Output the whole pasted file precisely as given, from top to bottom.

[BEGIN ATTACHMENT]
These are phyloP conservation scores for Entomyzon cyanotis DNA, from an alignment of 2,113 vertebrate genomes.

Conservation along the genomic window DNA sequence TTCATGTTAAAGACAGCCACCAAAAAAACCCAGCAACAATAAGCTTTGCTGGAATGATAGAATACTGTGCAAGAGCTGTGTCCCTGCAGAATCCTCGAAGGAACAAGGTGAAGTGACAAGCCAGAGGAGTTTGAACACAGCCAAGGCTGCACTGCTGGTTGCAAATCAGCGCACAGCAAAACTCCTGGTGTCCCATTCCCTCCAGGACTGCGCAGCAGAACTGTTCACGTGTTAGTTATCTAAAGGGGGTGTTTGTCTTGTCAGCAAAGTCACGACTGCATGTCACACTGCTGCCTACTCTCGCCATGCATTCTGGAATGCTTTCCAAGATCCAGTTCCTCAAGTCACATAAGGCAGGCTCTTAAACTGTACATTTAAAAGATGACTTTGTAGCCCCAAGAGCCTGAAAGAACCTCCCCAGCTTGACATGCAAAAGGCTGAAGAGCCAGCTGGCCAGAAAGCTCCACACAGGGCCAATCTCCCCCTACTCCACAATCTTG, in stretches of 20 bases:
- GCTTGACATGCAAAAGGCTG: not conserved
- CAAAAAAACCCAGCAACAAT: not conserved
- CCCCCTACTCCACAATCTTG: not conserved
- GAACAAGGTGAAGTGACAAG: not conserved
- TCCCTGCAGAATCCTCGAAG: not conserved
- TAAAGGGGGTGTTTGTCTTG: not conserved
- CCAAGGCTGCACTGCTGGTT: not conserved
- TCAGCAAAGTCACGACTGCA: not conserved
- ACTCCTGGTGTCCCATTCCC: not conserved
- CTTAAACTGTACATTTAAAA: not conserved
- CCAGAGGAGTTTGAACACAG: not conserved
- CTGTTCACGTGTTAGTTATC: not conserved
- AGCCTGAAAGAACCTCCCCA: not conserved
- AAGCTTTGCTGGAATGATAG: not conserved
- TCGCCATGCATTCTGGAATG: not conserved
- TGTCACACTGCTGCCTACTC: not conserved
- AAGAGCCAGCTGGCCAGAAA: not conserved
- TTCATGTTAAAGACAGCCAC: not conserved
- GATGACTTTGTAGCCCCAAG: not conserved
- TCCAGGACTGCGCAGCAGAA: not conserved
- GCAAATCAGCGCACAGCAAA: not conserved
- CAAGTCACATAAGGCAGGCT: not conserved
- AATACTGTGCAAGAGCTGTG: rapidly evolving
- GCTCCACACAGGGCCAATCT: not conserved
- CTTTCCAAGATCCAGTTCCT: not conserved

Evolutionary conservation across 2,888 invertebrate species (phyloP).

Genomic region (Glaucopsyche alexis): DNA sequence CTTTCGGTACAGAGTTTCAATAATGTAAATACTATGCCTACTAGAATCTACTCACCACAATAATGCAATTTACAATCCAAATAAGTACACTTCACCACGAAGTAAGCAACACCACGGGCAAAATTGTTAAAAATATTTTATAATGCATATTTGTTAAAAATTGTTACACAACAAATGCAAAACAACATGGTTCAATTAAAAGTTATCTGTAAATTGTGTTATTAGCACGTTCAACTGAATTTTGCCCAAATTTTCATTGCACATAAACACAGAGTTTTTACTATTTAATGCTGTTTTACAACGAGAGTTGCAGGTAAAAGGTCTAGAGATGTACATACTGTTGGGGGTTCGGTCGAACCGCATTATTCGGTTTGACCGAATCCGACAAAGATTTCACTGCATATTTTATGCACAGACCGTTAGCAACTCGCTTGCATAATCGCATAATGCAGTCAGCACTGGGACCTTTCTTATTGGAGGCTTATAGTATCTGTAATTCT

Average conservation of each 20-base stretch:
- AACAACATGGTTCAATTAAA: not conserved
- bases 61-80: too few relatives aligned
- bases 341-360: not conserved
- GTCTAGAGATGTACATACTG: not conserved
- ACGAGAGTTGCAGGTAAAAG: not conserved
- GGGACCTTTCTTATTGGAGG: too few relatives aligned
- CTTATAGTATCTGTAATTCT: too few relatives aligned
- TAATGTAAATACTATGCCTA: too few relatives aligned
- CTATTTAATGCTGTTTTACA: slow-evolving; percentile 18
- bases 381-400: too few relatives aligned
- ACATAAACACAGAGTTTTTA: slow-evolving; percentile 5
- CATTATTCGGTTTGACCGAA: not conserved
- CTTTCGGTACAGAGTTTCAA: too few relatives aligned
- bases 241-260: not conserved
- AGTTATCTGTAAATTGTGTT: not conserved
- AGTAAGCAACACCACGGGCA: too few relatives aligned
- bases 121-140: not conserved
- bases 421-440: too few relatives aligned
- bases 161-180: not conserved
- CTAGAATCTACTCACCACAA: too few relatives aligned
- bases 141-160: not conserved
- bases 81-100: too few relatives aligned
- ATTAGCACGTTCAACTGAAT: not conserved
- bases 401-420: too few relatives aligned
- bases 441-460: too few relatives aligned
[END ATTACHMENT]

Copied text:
These are phyloP conservation scores for Entomyzon cyanotis DNA, from an alignment of 2,113 vertebrate genomes.

Conservation along the genomic window DNA sequence TTCATGTTAAAGACAGCCACCAAAAAAACCCAGCAACAATAAGCTTTGCTGGAATGATAGAATACTGTGCAAGAGCTGTGTCCCTGCAGAATCCTCGAAGGAACAAGGTGAAGTGACAAGCCAGAGGAGTTTGAACACAGCCAAGGCTGCACTGCTGGTTGCAAATCAGCGCACAGCAAAACTCCTGGTGTCCCATTCCCTCCAGGACTGCGCAGCAGAACTGTTCACGTGTTAGTTATCTAAAGGGGGTGTTTGTCTTGTCAGCAAAGTCACGACTGCATGTCACACTGCTGCCTACTCTCGCCATGCATTCTGGAATGCTTTCCAAGATCCAGTTCCTCAAGTCACATAAGGCAGGCTCTTAAACTGTACATTTAAAAGATGACTTTGTAGCCCCAAGAGCCTGAAAGAACCTCCCCAGCTTGACATGCAAAAGGCTGAAGAGCCAGCTGGCCAGAAAGCTCCACACAGGGCCAATCTCCCCCTACTCCACAATCTTG, in stretches of 20 bases:
- GCTTGACATGCAAAAGGCTG: not conserved
- CAAAAAAACCCAGCAACAAT: not conserved
- CCCCCTACTCCACAATCTTG: not conserved
- GAACAAGGTGAAGTGACAAG: not conserved
- TCCCTGCAGAATCCTCGAAG: not conserved
- TAAAGGGGGTGTTTGTCTTG: not conserved
- CCAAGGCTGCACTGCTGGTT: not conserved
- TCAGCAAAGTCACGACTGCA: not conserved
- ACTCCTGGTGTCCCATTCCC: not conserved
- CTTAAACTGTACATTTAAAA: not conserved
- CCAGAGGAGTTTGAACACAG: not conserved
- CTGTTCACGTGTTAGTTATC: not conserved
- AGCCTGAAAGAACCTCCCCA: not conserved
- AAGCTTTGCTGGAATGATAG: not conserved
- TCGCCATGCATTCTGGAATG: not conserved
- TGTCACACTGCTGCCTACTC: not conserved
- AAGAGCCAGCTGGCCAGAAA: not conserved
- TTCATGTTAAAGACAGCCAC: not conserved
- GATGACTTTGTAGCCCCAAG: not conserved
- TCCAGGACTGCGCAGCAGAA: not conserved
- GCAAATCAGCGCACAGCAAA: not conserved
- CAAGTCACATAAGGCAGGCT: not conserved
- AATACTGTGCAAGAGCTGTG: rapidly evolving
- GCTCCACACAGGGCCAATCT: not conserved
- CTTTCCAAGATCCAGTTCCT: not conserved

Evolutionary conservation across 2,888 invertebrate species (phyloP).

Genomic region (Glaucopsyche alexis): DNA sequence CTTTCGGTACAGAGTTTCAATAATGTAAATACTATGCCTACTAGAATCTACTCACCACAATAATGCAATTTACAATCCAAATAAGTACACTTCACCACGAAGTAAGCAACACCACGGGCAAAATTGTTAAAAATATTTTATAATGCATATTTGTTAAAAATTGTTACACAACAAATGCAAAACAACATGGTTCAATTAAAAGTTATCTGTAAATTGTGTTATTAGCACGTTCAACTGAATTTTGCCCAAATTTTCATTGCACATAAACACAGAGTTTTTACTATTTAATGCTGTTTTACAACGAGAGTTGCAGGTAAAAGGTCTAGAGATGTACATACTGTTGGGGGTTCGGTCGAACCGCATTATTCGGTTTGACCGAATCCGACAAAGATTTCACTGCATATTTTATGCACAGACCGTTAGCAACTCGCTTGCATAATCGCATAATGCAGTCAGCACTGGGACCTTTCTTATTGGAGGCTTATAGTATCTGTAATTCT

Average conservation of each 20-base stretch:
- AACAACATGGTTCAATTAAA: not conserved
- bases 61-80: too few relatives aligned
- bases 341-360: not conserved
- GTCTAGAGATGTACATACTG: not conserved
- ACGAGAGTTGCAGGTAAAAG: not conserved
- GGGACCTTTCTTATTGGAGG: too few relatives aligned
- CTTATAGTATCTGTAATTCT: too few relatives aligned
- TAATGTAAATACTATGCCTA: too few relatives aligned
- CTATTTAATGCTGTTTTACA: slow-evolving; percentile 18
- bases 381-400: too few relatives aligned
- ACATAAACACAGAGTTTTTA: slow-evolving; percentile 5
- CATTATTCGGTTTGACCGAA: not conserved
- CTTTCGGTACAGAGTTTCAA: too few relatives aligned
- bases 241-260: not conserved
- AGTTATCTGTAAATTGTGTT: not conserved
- AGTAAGCAACACCACGGGCA: too few relatives aligned
- bases 121-140: not conserved
- bases 421-440: too few relatives aligned
- bases 161-180: not conserved
- CTAGAATCTACTCACCACAA: too few relatives aligned
- bases 141-160: not conserved
- bases 81-100: too few relatives aligned
- ATTAGCACGTTCAACTGAAT: not conserved
- bases 401-420: too few relatives aligned
- bases 441-460: too few relatives aligned